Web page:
If I were coaching tackling to kids for the first time, I wouldn’t focus on low tackles. I think it’s better to work on the choke tackle. It’s safer and more effective.
As a professional rugby coach, people often say to me, “oh, but you’ve never coached an eleven-year-old before.” Well, a year and a half ago, before COVID, I not only coached my son’s U10s and U11s, but I coached the rest of the school’s A, B, and C teams, from U9s up to U12s. During this period, I taught them to choke tackle.
Now, with the choke tackle, we gave them two easy principles, barring the tackle technique:
When the ball is lifted (by the 9 or clearing passer), we’re going to take two steps.
When the ball’s in the air, it’s a race to catch that ball carrier.
It’s a race, you don’t let him breathe. You’re like a swarm of bees, but you’re not going to all come in, only the first three guys in front. As the ball’s in the air, you’re going to move to that guy and you’re going to just hold him up and swallow him up. Meanwhile, the rest of you are just going to realign.
The number of choke tackles that we pulled off after just one training session was incredible.
LEG TACKLES TOUGH
However, some parents asked me to work on the leg tackle.
Now, there’s something about the leg tackle that needs explaining. It’s really, really technical, and it’s very hard to train for the following reasons.
Say, as your coach, I tell you that we’re going to do some tackle practice, and I say that you’re going to low tackle another player.
Straight away, you’re going to get nervous because they are going to step you about, you’re going to hit the ground hard, and you will probably knock your chin on the ground. Your elbow might even hit the ground or you could dislocate your shoulder. In other words, training a low tackle is rough.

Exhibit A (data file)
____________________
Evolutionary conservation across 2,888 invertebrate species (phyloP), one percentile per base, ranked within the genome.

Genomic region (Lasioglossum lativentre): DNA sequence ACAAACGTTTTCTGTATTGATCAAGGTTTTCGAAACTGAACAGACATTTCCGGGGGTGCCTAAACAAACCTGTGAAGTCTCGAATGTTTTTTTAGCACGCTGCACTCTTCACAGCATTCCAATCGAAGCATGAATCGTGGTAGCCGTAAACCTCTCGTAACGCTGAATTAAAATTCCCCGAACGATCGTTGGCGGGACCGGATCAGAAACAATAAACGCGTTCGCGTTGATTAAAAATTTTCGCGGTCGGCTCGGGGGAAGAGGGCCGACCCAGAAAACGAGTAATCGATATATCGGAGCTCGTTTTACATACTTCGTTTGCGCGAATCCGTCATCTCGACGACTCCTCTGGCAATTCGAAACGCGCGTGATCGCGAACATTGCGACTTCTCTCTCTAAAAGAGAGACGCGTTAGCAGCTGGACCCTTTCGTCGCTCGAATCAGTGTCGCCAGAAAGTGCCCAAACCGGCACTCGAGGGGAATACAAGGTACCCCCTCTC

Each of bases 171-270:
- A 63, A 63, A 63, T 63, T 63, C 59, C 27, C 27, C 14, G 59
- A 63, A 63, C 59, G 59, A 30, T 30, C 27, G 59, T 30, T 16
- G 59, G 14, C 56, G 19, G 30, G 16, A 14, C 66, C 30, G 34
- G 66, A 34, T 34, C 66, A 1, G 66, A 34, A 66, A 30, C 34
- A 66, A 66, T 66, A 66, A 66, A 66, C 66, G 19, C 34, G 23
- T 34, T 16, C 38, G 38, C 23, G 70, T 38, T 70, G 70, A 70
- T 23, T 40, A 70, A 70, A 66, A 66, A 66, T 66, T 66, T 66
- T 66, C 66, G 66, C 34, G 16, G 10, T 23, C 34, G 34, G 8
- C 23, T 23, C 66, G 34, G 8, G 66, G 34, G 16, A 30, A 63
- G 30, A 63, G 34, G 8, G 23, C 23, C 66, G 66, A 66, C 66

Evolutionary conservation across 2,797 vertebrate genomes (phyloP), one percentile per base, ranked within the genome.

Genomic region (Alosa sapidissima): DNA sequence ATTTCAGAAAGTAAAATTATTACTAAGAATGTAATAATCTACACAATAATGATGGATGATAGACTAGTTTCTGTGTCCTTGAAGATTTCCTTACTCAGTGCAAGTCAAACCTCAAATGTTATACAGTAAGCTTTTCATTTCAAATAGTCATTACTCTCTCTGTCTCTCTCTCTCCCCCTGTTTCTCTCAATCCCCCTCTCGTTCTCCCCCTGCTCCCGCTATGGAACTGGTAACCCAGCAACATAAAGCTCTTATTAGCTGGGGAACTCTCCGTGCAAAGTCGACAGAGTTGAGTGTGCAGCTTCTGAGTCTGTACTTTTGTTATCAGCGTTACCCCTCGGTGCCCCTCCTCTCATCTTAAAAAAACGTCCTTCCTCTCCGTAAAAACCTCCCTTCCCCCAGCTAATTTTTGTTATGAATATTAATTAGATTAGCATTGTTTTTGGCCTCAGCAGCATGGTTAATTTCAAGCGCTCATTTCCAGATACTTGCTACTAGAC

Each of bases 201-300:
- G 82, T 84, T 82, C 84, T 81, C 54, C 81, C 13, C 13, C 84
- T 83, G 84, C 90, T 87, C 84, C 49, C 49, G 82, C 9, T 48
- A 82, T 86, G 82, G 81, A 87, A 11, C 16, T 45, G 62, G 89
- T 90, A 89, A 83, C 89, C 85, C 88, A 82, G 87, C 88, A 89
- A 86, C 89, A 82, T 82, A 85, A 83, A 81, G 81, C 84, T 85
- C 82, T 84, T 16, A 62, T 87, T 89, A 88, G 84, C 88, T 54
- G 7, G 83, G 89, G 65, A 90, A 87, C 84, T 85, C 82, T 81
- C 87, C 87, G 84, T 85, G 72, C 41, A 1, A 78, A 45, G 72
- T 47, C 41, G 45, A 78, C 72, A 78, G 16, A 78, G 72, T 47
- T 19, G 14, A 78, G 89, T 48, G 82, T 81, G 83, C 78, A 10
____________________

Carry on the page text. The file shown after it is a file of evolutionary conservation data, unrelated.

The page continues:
So, unless you’re a wrestler who’s performed double-leg take-downs, and have experience being very exposed from high to low, it’s realistically not a practical tackle.
HIGHER NOT LOWER
Think, for example, about the short corridors where there’s not a lot of space. If an opposing player is about to get the ball and I fly and I meet him, I will almost, with line speed, always catch him high.
So, why wouldn’t I go low? This is the mistake that coaches often make. In a short corridor with line speed, I fly up, I stop suddenly and dip to make the low tackle. But if I do that, and there’s a big kid there, he’ll say “thanks for putting your head there,” squash my head into the ground, or bump me like a rhino and I sleep.
All of the boys, during my time coaching youth teams, tended to give me the same feedback: they feel scared to low tackle. That’s the reality of it, and I think that, rather than teach them bad low tackling, you’re much better to teach them some principles of line speed and how to tackle the choke tackle because, ultimately, it’s more pragmatic.
Lots of defence drills get the players in position to tackle, but not enough spend time on setting and then, crucially tackling, especially under fatigue conditions. Play heads up, real-life situations in training.
Helps players match up to the circumstances in front of them and then complete the job. MORE
Players must work on their individual technique whilst cooperating with their team mates to reduce the options for the attack. This session develops this mindset.
A tackler is part of the whole defence. A defence is not always breached because a tackle has been missed, but because a space is not covered. MORE
Work on the roles and skills of the attackers and defenders closest to the tackle area in a tight space. This activity puts the players in game-like situations to look for solutions.
Though there are some principles to follow, this activity will give the players an opportunity to try out different ideas. Expect messy outcomes. MORE
When the defence is outnumbered, it has to drift with the pass. It still has to go forward, but has to curve out at the same time. This session works on those curves.
Defensive systems aim to cut down the time and space for the attack, even when they have to drift out. MORE
This session works on players reading the situation and not being afraid to give up ground as long as the tackle is made.
Sometimes the tackler needs to accept that he cannot “win” the contact, but still needs to bring the ball carrier to ground effectively. MORE